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Eve McDonnell is a children’s author and artist. After a fortune teller told her to write, Eve traded her blank canvas for a blank page! Her debut nover, Elsetime, was published in 2020 and was inspired by a real-life tragic event: The Great Flood of London in 1928. Her second novel, The Chestnut Roaster, is about twelve-year old Piaf who has the ability to remember everything that has happened since the day she was born. Set in Paris in 1887, Eve creates an adventure that travels through the city as Piaf tries to figure out why everyone but her has forgotten the entire last year. Illustrated beautifully by Ewa Beniak-Haremska, this is a must read for all the little bookworms in your life!
Your first book, Elsetime, is set around the Great Flood of 1928 in Thames, London. Your new book, The Chestnut Roaster, is set in Paris in 1887, capturing the city and making it come alive to modern readers. What is it about historical settings that inspire you to base your stories in them?
I think this comes down to that old chestnut (excuse the pun!) of the five senses. To me, there is something so raw and crisp about 1800s world – when I place myself there, smells are sharper, noises are clearly distinguishable; horse hoofs dominate before being replaced with the clanging of metal on metal, the ghastly smell of smog only overtaken at ports by pungent fish. There is less muddle – no buzz of technology, no take-away vinegar in the air, no clashing colours and an atmosphere of less confusion everywhere, from occupations to industrial progression, from the feel of clothing to limited food choices and tight daily routines. Against such a palette of simplicity, stories can stand out. I did, however, originally set the first draft of The Chestnut Roaster closer to home in the 1950s, but Piaf chewing bubble-gum to a soundtrack of rock n’ roll fashion just didn’t cut it for me!
12-year-old Piaf has the ability to (and burden of) remembering everything that has happened since the day she was born. How difficult was it to write a character who has remembered every moment of their lives?
I certainly made a rod for my own back! I quickly realised that Piaf’s adventures in Paris could end up being dominated by her relentless memories – effectively her back story. Back story is always a tricky thing to balance, often times slowing down pace if overdone or if used in the wrong place. Piaf’s memories would persistently rattle for attention in the face of peril or great excitement – precisely where I intended the pace to rise. It was also a struggle to get across the burden she carried without repetitively deep diving into memories of the past.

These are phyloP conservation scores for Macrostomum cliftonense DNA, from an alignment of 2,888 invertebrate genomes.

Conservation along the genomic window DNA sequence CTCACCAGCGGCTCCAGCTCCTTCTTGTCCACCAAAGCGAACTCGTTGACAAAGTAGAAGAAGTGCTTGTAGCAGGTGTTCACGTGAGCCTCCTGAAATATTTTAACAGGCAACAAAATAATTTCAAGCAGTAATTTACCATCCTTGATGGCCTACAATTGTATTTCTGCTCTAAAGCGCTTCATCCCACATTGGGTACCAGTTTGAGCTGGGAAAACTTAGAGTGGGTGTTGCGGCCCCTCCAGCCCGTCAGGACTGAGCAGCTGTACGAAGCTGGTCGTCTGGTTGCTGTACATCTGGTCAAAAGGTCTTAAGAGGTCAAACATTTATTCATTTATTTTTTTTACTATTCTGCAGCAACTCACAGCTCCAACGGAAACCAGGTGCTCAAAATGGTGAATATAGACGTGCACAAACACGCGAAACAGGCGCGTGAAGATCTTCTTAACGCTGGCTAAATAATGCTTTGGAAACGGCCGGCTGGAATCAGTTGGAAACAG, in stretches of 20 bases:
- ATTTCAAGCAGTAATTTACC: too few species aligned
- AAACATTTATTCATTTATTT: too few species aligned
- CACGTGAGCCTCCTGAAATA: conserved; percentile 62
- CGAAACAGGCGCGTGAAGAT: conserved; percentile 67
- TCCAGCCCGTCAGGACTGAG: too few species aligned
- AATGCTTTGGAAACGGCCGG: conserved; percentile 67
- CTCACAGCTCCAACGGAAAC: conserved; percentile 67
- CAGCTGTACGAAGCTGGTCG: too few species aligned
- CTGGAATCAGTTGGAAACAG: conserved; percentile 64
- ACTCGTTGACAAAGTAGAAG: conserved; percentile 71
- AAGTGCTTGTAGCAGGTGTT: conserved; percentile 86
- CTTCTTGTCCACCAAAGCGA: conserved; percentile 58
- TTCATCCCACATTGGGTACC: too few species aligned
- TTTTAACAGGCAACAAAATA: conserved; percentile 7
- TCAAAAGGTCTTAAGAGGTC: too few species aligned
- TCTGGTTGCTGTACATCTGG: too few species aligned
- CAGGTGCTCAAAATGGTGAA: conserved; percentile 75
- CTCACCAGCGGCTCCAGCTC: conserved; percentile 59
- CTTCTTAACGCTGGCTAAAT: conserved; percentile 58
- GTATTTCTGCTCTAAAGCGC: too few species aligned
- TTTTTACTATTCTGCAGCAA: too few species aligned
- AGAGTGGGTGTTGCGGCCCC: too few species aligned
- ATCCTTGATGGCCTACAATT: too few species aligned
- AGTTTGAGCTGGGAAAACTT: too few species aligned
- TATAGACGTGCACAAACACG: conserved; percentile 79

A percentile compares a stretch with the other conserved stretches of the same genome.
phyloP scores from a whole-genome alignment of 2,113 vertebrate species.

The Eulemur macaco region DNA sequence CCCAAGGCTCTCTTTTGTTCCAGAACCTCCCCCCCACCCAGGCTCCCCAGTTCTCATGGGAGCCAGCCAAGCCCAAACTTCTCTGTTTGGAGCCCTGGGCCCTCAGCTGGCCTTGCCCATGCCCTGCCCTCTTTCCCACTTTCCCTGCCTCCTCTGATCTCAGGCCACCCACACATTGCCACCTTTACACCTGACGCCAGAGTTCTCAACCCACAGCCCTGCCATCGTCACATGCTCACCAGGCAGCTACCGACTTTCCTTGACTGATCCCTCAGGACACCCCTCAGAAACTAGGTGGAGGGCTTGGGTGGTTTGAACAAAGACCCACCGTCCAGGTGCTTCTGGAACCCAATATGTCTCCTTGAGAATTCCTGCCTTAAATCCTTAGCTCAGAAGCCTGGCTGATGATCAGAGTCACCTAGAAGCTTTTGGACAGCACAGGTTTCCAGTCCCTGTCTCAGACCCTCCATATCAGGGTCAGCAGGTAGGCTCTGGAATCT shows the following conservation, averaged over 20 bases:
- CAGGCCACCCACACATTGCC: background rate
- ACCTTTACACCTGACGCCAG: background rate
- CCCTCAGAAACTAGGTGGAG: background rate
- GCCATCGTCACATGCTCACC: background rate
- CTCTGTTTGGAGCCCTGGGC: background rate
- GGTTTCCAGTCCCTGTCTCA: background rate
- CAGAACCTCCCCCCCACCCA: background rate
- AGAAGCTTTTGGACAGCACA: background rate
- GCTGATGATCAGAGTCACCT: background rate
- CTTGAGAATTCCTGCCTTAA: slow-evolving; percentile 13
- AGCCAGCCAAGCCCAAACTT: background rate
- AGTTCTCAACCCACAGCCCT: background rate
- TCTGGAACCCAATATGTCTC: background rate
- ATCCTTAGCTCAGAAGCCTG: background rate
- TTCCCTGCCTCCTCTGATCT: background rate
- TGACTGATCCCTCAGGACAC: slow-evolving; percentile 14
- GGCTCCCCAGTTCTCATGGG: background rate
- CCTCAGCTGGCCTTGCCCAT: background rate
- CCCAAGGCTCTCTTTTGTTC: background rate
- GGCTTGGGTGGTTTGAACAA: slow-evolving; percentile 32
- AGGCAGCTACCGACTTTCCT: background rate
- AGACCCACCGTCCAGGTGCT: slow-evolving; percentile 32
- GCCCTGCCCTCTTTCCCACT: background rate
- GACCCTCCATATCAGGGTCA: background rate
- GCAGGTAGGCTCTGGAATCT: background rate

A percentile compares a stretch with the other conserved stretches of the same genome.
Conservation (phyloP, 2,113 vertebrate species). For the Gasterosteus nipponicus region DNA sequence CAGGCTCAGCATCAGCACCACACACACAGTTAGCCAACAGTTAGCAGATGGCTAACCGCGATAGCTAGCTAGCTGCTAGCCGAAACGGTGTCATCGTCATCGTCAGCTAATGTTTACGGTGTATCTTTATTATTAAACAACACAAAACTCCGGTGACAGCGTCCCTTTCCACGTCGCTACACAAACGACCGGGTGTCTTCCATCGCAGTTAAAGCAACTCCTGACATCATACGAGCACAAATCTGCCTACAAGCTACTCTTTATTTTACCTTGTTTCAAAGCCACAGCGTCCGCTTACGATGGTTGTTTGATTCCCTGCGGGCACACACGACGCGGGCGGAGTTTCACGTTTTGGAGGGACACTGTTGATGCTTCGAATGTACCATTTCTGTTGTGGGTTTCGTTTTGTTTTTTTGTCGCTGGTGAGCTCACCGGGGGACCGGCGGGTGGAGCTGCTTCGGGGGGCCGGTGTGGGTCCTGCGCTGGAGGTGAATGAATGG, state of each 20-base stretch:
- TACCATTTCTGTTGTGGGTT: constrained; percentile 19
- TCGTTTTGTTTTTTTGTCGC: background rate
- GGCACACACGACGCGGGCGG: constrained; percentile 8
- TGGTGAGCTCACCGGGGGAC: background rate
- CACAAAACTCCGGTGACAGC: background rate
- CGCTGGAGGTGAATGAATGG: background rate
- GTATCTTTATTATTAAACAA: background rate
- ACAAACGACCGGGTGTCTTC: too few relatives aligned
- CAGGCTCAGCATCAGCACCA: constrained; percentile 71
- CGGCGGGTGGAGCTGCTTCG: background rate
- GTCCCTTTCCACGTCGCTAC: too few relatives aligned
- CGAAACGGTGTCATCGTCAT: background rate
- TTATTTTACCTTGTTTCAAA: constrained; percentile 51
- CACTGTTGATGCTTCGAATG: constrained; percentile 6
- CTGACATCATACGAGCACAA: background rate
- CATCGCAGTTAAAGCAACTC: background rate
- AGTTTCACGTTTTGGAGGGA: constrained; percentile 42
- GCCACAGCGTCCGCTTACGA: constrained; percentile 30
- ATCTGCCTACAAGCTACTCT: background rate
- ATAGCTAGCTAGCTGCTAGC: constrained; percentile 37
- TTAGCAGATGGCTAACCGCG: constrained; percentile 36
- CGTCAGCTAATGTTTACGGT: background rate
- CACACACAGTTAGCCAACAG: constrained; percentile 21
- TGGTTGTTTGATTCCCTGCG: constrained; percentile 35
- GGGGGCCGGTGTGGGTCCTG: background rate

Is there a book you’re always recommending to readers?
I adore Diary of a Young Naturalist by Dara McAnulty. Dara’s writing is sublime and quickly transports you to his side as he ventures through forests and up mountains. He sees things more clearly – and reading his work effectively places a pair of magical glasses on your nose, glasses you never knew you desperately needed. It changed how I see and care for the natural world. It also provided me with an endless jar of inspiration for my own writing.
What are you currently reading? Are you enjoying it?
Yesterday, I read Emma Carroll’s The Little Match Girl Strikes Back. It’s a middle grade novel stunningly illustrated by Lauren Child. The story is relatively short and perfectly crafted – I was lost in little Bridie’s world from page one. Emma, in case you didn’t know, is the Queen of children’s historical fiction.
Is there a book you think deserves to be more widely read?
There is a middle grade novel called The White Phoenix by Catherine Randall. It is the story of a thirteen-year-old girl and a bookshop (this should be reason enough to read it!) with the backdrop of the Great Fire of London in 1666. It’s a thrilling and authentic read that ticked all the boxes for me.
What is the most important thing someone needs to write well?
Tenacity! There are a gazillion reasons why writing can, and sometimes must, take a back seat but thankfully that deep-seated need to create – for me, a tickle of anticipation in my brain – is actually a superpower that can ultimately overcome anything in our way, be it confidence, financial or time constraints, health issues, rejection, doubt, for a start. And the more we use that superpower, the better we write. Keep going!
Are you currently working on anything or is that all hush-hush?
I’m working on another children’s middle grade novel set in the 1800s – no surprises there! – but this time in Ireland. I am particularly excited about it. It is heavily inspired by the true story of a remarkable twelve-year-old boy – the very short story of his very short life blew me away and ignited something spectacular in my mind. My challenge is to now put that into words. Usually, my stories have a hint of low fantasy, and this one currently has a mere spoonful, but I’m only on the first draft so goodness knows what might happen! I am the lucky and ever-grateful recipient of an Arts Council of Ireland bursary which is enabling me to research and write this story.